First published in 1999, this volume is written by seasoned public choice scholars and is intended to make a significant contribution to the debate on peaceful coexistence and sustainable development in developing countries. The book contains a rich mixture of analytical ideas and views on collective choice and macroeconomic performance in developing countries. This book breaks new ground in that it is the first comprehensive application of the theory of public choice to collective decision making in developing societies. It provides both students of Third World studies and policy makers in developing societies an in-depth analysis for institutions for collective choice. For countries undergoing major reform of their political and economic institutions, public choice theory can provide significant and useful insights, and help these societies design and adopt institutional arrangements that enhance peaceful coexistence of groups, the creation of wealth and sustainable development. Specifically, the book successfully shows that: (1) the application of economic theory to the study of public policy in the developing countries can provide important insights into collective decision-making; (2) the application of public choice theory to the study of developing societies can significantly improve the efficiency of bureaucratic and governmental systems, and consequently, promote economic, political and social development; and (3) public choice can help developing societies design and sustain effective laws and institutions for peaceful coexistence of groups and achieve sustainable development.
Table of Contents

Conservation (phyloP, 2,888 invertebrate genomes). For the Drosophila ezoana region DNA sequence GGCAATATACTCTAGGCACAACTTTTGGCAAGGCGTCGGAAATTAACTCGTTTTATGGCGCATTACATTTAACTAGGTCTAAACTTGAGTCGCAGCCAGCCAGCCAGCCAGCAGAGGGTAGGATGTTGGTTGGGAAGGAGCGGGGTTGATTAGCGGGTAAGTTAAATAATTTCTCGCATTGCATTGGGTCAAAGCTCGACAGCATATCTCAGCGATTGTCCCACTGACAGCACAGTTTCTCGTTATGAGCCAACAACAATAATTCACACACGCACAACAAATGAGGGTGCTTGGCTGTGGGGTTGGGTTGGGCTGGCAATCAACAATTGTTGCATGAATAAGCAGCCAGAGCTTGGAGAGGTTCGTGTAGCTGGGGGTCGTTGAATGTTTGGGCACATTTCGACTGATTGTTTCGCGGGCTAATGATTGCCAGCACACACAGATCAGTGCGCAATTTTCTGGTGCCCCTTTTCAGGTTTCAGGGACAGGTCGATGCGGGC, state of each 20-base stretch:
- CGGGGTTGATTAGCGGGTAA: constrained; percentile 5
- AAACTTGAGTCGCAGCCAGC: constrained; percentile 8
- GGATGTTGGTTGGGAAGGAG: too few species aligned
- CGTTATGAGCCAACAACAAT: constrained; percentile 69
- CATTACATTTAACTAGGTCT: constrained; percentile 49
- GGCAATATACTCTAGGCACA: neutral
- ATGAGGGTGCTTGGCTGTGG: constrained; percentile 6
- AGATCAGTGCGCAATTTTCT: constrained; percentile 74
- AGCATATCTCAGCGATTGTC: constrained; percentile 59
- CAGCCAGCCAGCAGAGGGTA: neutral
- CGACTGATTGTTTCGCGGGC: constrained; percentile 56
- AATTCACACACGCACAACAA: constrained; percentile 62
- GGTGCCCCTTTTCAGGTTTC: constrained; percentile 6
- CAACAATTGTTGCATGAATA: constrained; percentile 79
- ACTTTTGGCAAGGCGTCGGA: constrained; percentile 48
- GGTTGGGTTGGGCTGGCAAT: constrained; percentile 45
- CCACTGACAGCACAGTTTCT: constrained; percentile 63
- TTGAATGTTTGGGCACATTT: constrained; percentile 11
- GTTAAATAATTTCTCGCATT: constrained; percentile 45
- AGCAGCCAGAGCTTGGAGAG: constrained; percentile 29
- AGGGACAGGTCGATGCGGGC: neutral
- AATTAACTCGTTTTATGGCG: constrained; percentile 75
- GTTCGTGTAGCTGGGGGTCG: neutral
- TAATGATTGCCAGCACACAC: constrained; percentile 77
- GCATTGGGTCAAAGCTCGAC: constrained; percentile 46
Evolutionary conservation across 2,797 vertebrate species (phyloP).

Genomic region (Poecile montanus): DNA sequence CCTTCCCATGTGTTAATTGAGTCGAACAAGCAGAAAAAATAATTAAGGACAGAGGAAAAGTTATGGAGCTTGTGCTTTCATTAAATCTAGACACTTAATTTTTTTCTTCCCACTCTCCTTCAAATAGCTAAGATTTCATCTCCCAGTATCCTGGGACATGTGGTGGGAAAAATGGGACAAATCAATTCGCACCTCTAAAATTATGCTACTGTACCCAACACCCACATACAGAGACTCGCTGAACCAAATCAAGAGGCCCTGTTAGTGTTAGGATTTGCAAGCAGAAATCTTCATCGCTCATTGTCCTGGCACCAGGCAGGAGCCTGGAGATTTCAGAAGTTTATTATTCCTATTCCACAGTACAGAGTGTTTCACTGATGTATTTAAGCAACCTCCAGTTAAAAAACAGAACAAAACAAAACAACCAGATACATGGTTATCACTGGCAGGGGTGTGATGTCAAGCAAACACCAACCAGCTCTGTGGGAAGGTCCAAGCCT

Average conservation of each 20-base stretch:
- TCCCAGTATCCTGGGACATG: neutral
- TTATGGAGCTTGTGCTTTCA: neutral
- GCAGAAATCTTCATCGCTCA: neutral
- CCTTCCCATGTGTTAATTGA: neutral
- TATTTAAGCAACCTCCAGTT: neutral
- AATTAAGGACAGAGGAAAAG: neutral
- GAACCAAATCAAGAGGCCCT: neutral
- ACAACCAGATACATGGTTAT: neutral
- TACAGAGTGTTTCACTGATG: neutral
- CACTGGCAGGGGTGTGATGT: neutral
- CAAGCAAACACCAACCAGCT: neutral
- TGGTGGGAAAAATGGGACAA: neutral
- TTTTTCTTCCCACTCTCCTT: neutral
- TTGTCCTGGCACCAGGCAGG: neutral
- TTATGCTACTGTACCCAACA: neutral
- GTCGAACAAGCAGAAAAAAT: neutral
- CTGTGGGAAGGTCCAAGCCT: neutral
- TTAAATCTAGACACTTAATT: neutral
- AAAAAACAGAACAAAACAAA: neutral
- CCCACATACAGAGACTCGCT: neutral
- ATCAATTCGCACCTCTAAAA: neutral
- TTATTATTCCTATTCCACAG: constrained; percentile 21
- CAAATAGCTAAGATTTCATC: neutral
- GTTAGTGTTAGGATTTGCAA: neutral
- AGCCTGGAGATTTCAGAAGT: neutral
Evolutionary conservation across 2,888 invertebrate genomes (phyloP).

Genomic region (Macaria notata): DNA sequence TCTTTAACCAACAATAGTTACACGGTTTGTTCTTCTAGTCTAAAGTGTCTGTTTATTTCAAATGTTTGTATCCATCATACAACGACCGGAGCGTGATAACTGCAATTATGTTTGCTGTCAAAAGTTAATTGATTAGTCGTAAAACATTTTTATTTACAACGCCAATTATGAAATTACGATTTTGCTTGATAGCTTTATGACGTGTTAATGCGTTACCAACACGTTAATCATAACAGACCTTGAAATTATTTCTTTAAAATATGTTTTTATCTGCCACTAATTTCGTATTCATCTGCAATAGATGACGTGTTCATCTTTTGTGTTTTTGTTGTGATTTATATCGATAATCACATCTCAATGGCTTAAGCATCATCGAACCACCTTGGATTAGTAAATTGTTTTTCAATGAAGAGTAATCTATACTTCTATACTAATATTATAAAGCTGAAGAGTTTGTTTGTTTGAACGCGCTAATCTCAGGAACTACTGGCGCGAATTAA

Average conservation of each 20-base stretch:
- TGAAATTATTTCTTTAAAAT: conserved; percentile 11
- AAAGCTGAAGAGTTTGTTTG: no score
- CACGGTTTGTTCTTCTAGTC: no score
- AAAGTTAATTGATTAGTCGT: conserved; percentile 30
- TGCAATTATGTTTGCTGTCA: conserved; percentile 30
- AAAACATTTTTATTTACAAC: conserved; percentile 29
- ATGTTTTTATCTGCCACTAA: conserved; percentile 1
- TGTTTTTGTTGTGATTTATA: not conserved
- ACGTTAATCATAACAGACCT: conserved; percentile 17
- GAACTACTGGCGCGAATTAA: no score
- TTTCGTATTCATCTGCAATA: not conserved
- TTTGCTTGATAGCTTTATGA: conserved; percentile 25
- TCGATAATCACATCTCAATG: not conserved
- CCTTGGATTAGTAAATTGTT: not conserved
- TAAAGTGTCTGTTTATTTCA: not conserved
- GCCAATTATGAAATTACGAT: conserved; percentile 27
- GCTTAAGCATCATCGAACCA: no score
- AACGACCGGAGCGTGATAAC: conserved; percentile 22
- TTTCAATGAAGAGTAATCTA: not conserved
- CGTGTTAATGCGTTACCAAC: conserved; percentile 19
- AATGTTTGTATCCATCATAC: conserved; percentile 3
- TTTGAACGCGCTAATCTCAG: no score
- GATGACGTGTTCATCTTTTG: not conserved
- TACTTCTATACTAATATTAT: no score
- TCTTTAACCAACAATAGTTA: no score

1. General Introduction. Mwangi S. Kimenyi and John Mukum Mbaku. 2. The Realm of Public Choice. Gordon Tullock. 3. Economic Freedom, Constitutional Structure, and Growth in Developing Countries. James D. Gwartney and Randall G. Holcombe. 4. The Economics of Insurgency. Wayne T. Brough and V. L Elliott. 5. The Political Party System and Economic Growth: The Case of Postwar Japan. Steven A. Meyer and Shigeto Naka. 6. Political Business Cycles: Theory, Evidence, and Extensions. Georgios E. Chortareas. 7. The Economics of Bureaucracy. Ronald M. Nate. 8. The Interest-Group Theory of Government in Developing Economy Perspective. William F. Shughart II. 9. Rent Seeking, Institutions, and Economic Growth. Mwangi S. Kimenyi and Robert D. Tollison. 10. Rent Seeking and Rent Extraction from the Perspective of Africa. Charles K. Rowley. 11. Governments and Monetary Policy. Pamela J. Brown. 12. Government Ownership and Privatization. Fred E. Foldvary. 13. A New Proposal for Federalism and Democracy in Developing Countries. John Mukum Mbaku. 15. Spatial Competition, Ethnicity, and the Optimal Size and Composition of Units of Collective Choice. Mwangi S. Kimenyi. 16. Economic Sanctions and Developing Countries: A Public Choice Perspective. William H. Kaempfer and Anton D. Lowenberg. 17. Conclusion and Recommendations for Further Investigation. John Mukum Mbaku and Mwangi S. Kimenyi.